Impact September 2008 Editorial
The Tory leader David Cameron is committed to have a vote in Parliament to bring back “Hunting with Dogs”. It is therefore important that we publicise this as widely as possible.
We are launching a petition to bring to the attention of the British Public the Tory stance on bringing back “Hunting with Dogs”.
I have enclosed a petition form with this copy of Impact and I urge you to help us collect as many signatures as possible. If you require more forms then please get in touch.
An Ipsos MORI poll, released earlier this year by the International Fund for Animal Welfare (IFAW), the League Against Cruel Sports and the RSPCA, showed that 73% do not want fox hunting to be made legal again. Eight in ten, 81%, were opposed to bringing back deer hunting, and 82% were opposed to changing the law to allow hare hunting or coursing.
It is good news that the European Commission has at last introduced a draft proposal to ban the import of and trade in seal products throughout the European Union. The seal campaign has been a priority for both LAWS and Respect for Animals and so this was welcome news. We must ensure that the ban will become watertight.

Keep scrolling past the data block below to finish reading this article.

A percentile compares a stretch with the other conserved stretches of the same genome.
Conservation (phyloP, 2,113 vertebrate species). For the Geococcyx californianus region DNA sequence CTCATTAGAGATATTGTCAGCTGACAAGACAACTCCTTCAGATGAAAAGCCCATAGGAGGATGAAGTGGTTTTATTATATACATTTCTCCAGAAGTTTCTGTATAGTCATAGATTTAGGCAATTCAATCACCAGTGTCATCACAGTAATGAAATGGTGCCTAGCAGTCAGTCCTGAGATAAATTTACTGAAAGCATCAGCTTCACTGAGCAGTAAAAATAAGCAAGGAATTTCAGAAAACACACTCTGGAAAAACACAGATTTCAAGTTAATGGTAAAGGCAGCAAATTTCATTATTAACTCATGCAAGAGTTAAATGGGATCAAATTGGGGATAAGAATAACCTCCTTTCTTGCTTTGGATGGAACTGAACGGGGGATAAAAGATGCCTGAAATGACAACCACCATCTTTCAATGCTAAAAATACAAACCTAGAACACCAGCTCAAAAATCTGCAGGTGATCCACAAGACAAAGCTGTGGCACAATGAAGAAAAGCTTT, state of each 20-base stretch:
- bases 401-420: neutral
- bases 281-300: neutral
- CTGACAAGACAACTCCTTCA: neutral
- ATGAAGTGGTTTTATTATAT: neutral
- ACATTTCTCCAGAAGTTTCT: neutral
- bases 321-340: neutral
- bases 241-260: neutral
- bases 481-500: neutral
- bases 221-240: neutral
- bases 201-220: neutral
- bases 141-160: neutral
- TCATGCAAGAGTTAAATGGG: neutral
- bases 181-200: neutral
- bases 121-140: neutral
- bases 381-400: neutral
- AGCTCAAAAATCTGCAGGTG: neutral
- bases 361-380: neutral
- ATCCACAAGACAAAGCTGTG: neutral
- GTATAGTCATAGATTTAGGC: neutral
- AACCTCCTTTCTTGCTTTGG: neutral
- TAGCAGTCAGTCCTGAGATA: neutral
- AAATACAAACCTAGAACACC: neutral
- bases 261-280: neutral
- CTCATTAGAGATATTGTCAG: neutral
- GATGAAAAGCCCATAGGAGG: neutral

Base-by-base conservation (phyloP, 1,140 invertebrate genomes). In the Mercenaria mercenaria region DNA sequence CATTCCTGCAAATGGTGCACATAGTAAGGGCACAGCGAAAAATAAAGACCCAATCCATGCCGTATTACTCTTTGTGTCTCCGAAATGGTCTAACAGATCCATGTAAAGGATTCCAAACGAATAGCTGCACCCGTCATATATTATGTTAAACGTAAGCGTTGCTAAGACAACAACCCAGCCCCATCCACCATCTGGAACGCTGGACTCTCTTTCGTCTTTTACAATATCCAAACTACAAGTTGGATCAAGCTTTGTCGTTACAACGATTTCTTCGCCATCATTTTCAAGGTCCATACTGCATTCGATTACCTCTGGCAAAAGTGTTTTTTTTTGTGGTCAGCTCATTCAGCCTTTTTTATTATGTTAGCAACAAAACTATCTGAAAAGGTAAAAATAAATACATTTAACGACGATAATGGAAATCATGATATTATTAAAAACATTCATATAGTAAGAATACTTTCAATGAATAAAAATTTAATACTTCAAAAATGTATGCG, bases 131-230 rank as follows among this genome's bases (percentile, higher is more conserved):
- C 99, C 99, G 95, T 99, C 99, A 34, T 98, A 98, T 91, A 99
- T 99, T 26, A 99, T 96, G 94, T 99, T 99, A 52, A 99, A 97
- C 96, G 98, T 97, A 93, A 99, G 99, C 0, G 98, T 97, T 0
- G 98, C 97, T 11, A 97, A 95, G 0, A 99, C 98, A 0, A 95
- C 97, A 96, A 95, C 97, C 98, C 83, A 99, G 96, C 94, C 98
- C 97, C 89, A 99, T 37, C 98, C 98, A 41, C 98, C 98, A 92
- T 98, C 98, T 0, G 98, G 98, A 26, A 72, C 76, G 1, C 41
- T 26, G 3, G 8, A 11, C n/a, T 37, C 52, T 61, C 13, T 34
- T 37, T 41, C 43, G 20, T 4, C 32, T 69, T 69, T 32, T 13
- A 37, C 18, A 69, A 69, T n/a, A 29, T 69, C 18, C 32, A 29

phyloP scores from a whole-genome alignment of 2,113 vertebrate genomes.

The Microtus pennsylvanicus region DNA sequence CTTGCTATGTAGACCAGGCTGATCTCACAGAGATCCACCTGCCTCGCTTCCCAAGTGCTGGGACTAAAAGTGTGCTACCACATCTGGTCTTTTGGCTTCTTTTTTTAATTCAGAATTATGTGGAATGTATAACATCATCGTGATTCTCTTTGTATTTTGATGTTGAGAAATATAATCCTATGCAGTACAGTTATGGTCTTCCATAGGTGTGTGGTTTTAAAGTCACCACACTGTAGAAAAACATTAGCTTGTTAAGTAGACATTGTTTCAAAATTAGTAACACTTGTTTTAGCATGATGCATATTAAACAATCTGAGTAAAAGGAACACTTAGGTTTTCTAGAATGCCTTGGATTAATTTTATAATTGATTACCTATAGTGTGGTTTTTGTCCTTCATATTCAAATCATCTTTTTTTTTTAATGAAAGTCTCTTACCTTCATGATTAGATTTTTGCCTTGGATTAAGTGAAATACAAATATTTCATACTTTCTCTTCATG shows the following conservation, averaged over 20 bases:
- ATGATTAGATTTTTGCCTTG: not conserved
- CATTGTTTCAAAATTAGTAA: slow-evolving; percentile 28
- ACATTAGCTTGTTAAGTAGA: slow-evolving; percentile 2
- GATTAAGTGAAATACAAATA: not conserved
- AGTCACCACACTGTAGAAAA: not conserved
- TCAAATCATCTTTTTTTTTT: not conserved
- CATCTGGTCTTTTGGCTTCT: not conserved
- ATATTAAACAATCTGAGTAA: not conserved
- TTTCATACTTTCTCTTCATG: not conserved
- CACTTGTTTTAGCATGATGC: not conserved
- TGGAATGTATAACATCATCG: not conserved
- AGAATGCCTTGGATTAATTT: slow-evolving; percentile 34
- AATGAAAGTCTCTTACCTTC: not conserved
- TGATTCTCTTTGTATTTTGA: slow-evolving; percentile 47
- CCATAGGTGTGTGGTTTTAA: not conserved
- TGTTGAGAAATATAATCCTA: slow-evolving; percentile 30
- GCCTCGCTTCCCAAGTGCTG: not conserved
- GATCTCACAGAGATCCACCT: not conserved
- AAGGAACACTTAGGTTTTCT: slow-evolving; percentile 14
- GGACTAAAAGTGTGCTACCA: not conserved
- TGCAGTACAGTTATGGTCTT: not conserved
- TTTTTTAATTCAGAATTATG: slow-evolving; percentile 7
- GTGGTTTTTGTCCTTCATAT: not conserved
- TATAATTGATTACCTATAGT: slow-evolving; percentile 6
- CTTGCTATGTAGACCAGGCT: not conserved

In July this year, the Labour Party National Policy Forum made commitments to a range of new animal welfare policies. This included a commitment to end all whaling; enforcement of the hunting act; and continuing the search for alternatives to the use of animals in laboratories. In addition to this, the NPF voted to label all real fur garments. If these policies are endorsed by the Labour Party at national conference in September they will become part of the party’s manifesto for the next election. It is important that your Constituency Delegate to Labour Party Conference supports these proposals.
Wally Burley, Editor & Chair
Labour Animal Welfare Society
PS The headline comes from a leaflet used by the Labour Party in 1999 Eddisbury By-election.
Andy Ottaway, Campaign Whale
When Japan announced last year that they intended to expand their spurious Antarctic ‘scientific’ whale hunt to include 50 humpback and 50 fin whales, in addition to the 935 minke whales already targeted, it provoked a political storm. It would represent the single biggest whale slaughter since commercial whaling was banned some 22 years ago.
Recently the International Whaling Commission (IWC) has remained deadlocked over the development of a Revised Management Scheme (RMS), essentially a set of rules that will govern any future resumption of commercial whaling. Many governments believe that the RMS must be as robust as many other contemporary fisheries management regimes, with tough monitoring and enforcement provisions to ensure the strictest adherence to quotas, and with tough penalties for non-compliance.